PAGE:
In the last several years, I have worked intensively on the supermassive star
Eta Carina, which in its great eruption 160 years ago, ejected an enormous mass
(10-20 times that of our sun) into space. In a short period of time,
astronomically speaking, the star itself may finally die in a supernova explosion.
The Hubble Space Telescope (HST) has designated our study of Eta Carina as one of
its Treasury Projects, devoting large amounts of time to studying its variations.
I'm enthralled by dirt -- at least the astronomical kind. The dust out of which
our planet formed, originally came from the stars. For many years, I have
been studying the conditions under which this dust condenses out of hotter gases.
Novae, for example, are stars that undergo non-fatal explosions that expel enormous
amounts of dust into space. I have played major roles in the decades-long
planning and development of the Spitzer Infrared Telescope, now bringing us
spectacular images of our dusty space environment. I am looking forward to using
the infrared-optimized LBT to study dust in interesting systems such as the RY
Scuti binary system, with two stars orbiting each other so closely that they touch.
My research spans the structure of our Milky Way to the study of the populations
of massive stars here and in nearby galaxies. I use our own in-house database
of a 100 million objects to map the structure of our galaxy and observations with
the Steward telescopes to study the "supernova imposters," which are very massive
stars expelling large amounts of matter into space.
I am an infrared astronomer who specializes in measuring the polarization of
light. This type of observation can reveal the structure of dust in comets,
the magnetic field geometry in galaxies and pinpoint the location of hidden
stars. Specialized observing procedures are required, but a few major
facilities such as the NASA IRTF and the Hubble Space Telescope have a
polarimetric capability I am able to use. We are building a precision infrared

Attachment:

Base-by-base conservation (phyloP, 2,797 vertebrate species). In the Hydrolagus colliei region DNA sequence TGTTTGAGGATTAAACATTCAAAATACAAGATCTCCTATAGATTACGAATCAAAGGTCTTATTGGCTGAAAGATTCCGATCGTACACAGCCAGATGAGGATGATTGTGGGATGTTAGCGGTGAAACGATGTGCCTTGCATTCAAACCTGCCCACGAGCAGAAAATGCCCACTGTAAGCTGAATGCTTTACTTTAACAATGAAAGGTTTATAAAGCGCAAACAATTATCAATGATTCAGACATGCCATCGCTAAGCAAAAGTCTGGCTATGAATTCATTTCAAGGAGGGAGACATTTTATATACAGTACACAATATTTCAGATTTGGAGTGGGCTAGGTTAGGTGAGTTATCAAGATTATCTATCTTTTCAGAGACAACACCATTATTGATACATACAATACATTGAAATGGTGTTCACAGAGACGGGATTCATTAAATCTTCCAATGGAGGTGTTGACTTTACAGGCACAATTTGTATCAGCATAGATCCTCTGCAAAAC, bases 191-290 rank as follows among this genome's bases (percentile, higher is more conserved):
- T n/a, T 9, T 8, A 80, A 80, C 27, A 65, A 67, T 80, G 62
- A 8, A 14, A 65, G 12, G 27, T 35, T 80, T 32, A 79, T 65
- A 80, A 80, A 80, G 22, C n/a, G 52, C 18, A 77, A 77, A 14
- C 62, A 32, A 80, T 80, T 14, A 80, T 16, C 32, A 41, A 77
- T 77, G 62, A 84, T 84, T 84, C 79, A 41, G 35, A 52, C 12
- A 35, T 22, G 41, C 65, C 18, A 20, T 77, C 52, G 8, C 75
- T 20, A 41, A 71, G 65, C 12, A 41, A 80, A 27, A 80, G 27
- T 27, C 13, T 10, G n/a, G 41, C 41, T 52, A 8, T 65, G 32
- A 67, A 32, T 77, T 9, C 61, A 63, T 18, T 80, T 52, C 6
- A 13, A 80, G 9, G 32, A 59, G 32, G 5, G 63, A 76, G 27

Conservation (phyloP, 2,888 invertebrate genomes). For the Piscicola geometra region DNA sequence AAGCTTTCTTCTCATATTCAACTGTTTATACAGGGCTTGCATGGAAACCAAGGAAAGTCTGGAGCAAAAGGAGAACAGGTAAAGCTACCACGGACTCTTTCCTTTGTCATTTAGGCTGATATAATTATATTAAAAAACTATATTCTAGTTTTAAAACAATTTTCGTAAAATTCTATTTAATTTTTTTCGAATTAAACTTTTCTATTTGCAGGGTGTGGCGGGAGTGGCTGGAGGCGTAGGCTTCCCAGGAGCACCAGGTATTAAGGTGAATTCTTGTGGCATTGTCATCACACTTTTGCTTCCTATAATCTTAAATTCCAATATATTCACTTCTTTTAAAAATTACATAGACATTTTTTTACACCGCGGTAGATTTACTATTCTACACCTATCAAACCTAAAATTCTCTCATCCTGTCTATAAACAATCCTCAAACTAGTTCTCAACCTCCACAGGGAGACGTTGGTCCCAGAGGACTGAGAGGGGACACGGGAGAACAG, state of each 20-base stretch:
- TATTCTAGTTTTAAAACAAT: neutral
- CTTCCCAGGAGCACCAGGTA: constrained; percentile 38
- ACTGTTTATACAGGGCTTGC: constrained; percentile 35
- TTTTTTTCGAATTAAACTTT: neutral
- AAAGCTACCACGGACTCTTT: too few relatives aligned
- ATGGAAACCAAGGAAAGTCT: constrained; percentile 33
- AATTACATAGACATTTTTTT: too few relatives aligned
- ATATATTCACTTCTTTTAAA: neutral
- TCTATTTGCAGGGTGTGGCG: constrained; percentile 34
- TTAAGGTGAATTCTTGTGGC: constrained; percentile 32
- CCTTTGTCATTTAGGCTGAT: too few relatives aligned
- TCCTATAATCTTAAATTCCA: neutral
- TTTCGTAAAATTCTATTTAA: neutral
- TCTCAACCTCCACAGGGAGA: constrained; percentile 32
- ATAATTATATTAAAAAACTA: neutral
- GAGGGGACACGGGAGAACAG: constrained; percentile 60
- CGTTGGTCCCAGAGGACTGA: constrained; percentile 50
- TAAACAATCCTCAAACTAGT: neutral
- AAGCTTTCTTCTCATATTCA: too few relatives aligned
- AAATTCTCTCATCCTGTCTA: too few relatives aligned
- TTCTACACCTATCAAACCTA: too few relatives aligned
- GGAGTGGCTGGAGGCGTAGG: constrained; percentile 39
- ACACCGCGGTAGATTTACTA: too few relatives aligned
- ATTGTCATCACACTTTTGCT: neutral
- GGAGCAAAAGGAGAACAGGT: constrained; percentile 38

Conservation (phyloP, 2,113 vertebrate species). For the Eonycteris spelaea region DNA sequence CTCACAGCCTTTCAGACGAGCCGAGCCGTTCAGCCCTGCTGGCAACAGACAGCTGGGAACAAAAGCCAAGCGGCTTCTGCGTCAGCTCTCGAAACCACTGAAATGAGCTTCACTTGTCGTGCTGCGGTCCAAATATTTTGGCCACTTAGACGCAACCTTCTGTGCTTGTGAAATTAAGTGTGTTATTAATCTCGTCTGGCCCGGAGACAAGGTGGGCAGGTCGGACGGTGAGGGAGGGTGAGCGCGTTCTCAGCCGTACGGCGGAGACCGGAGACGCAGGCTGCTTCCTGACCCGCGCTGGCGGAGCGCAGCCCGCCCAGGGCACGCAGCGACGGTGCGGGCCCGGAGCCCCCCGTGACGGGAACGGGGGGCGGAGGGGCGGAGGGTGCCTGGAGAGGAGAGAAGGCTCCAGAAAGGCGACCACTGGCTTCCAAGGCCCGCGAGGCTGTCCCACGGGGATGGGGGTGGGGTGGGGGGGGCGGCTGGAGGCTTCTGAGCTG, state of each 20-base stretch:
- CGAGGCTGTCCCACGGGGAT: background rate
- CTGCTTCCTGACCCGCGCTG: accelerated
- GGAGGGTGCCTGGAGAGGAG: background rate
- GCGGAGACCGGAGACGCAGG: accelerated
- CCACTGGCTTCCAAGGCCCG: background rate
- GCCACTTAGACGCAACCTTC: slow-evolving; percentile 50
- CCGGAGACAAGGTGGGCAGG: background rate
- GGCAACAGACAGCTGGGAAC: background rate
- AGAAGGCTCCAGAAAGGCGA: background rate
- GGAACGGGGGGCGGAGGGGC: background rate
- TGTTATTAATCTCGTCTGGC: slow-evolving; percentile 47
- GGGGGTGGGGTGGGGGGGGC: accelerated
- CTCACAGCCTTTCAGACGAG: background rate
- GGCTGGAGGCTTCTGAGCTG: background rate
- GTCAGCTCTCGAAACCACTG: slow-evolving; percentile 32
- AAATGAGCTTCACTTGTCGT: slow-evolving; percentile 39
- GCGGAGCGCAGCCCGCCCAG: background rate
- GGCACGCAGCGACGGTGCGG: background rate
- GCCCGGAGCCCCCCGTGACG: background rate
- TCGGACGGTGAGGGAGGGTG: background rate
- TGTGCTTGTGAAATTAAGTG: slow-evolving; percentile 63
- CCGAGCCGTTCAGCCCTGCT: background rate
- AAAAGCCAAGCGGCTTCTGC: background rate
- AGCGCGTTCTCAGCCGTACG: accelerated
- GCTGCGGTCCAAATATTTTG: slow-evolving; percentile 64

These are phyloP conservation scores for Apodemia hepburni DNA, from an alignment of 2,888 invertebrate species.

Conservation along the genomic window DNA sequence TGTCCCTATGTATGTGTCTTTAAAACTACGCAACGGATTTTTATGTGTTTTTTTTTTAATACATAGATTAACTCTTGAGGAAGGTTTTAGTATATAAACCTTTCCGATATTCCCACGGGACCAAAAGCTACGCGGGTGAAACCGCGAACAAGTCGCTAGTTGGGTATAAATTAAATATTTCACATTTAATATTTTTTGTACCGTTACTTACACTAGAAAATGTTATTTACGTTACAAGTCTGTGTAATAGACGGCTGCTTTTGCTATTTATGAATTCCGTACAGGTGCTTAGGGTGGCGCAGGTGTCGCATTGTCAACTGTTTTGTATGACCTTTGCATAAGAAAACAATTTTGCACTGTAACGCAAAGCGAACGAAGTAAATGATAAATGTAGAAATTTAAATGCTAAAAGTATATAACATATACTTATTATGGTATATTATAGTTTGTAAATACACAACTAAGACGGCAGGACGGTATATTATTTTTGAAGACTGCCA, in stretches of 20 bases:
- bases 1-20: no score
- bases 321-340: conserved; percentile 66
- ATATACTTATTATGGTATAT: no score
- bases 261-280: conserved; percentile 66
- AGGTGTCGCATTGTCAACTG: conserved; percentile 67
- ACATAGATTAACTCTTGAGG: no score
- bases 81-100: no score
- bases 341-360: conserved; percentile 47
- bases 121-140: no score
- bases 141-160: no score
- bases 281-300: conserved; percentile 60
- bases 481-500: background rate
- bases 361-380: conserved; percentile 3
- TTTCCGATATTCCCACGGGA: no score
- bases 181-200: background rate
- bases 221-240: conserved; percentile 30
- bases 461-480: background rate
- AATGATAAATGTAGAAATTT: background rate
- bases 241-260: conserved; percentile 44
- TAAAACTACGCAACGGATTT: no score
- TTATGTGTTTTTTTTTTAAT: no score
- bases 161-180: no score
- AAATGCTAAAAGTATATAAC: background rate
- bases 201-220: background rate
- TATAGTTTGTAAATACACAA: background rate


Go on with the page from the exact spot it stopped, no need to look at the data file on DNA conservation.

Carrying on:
imaging polarimeter for use on the MMT in combination with the AO secondary.
I do research in theoretical and computational astrophysics, mainly
addressing problems associated with very energetic phenomena and their
impact on the universe. My students and I carry out large fluid dynamical
simulations including specially developed routines to follow the microphysics
responsible for the emission we observe from such astronomical objects as
supernova remnants, active galaxies and clusters of galaxies.
Our calculations can be compared directly with observational data
to test basic theories about the origins of these objects.
I'm interested in the extremely high energy particles generated in shock waves,
both in giant clusters of galaxies on scales up to millions of light years, and
in the smaller explosions of dying stars, as they create supernova remnants. I
study these systems using radio, optical, X-ray and infrared images and spectra
from both ground- and space-based telescopes.
My research focuses on galaxy formation and evolution, using observations from both ground and space based facilities. My work covers all evolutionary stages of galaxies, from their infancy at the end of the dark ages, to their maturity in the local universe. This approach allows us to directly constrain what mechanisms are important in the galaxy formation process, and understand if their role changes with time.
Understanding how galaxies are formed and evolve presents arguably the biggest
challenge for astrophysics in the next decade. As new observing facilities
come on-line, we can look back to the earliest ages of our universe and
learn more about galaxies in their infancy. I am currently conducting a parallel
approach by studying the nearest dwarf galaxies which are the most numerous
galaxies in the Universe and the likely building blocks of all galaxies. Like
an archaeologist, I reconstruct their lives by exploring the
fossil records by measuring the ages, metallicities, and distributions of their
I am interested in the distribution of "dark matter" in the Universe, on scales
ranging from sub-galactic to those larger than clusters of galaxies. Dark matter
is the dominant matter component in the Universe, yet its nature has eluded us
so far. I study gravitational lensing of high redshift sources, and dynamics
of individual galaxies and clusters, to gain detailed knowledge of the clustering
properties of dark matter.
One focus of my current research is the study of solar system comets, which are
frozen reservoirs of primitive solar dust grains and ices. I analyze the
composition and size distribution of cometary dust grains from infrared imaging
and polarimetry techniques using the LBT and Steward Observatory telescopes which
support my Spitzer Infrared Telescope activities. In this way, I can determine the
physical characteristics of the solid materials that constituted the primitive solar
nebula, out of which planetesimals, then planets, and eventually we, ourselves,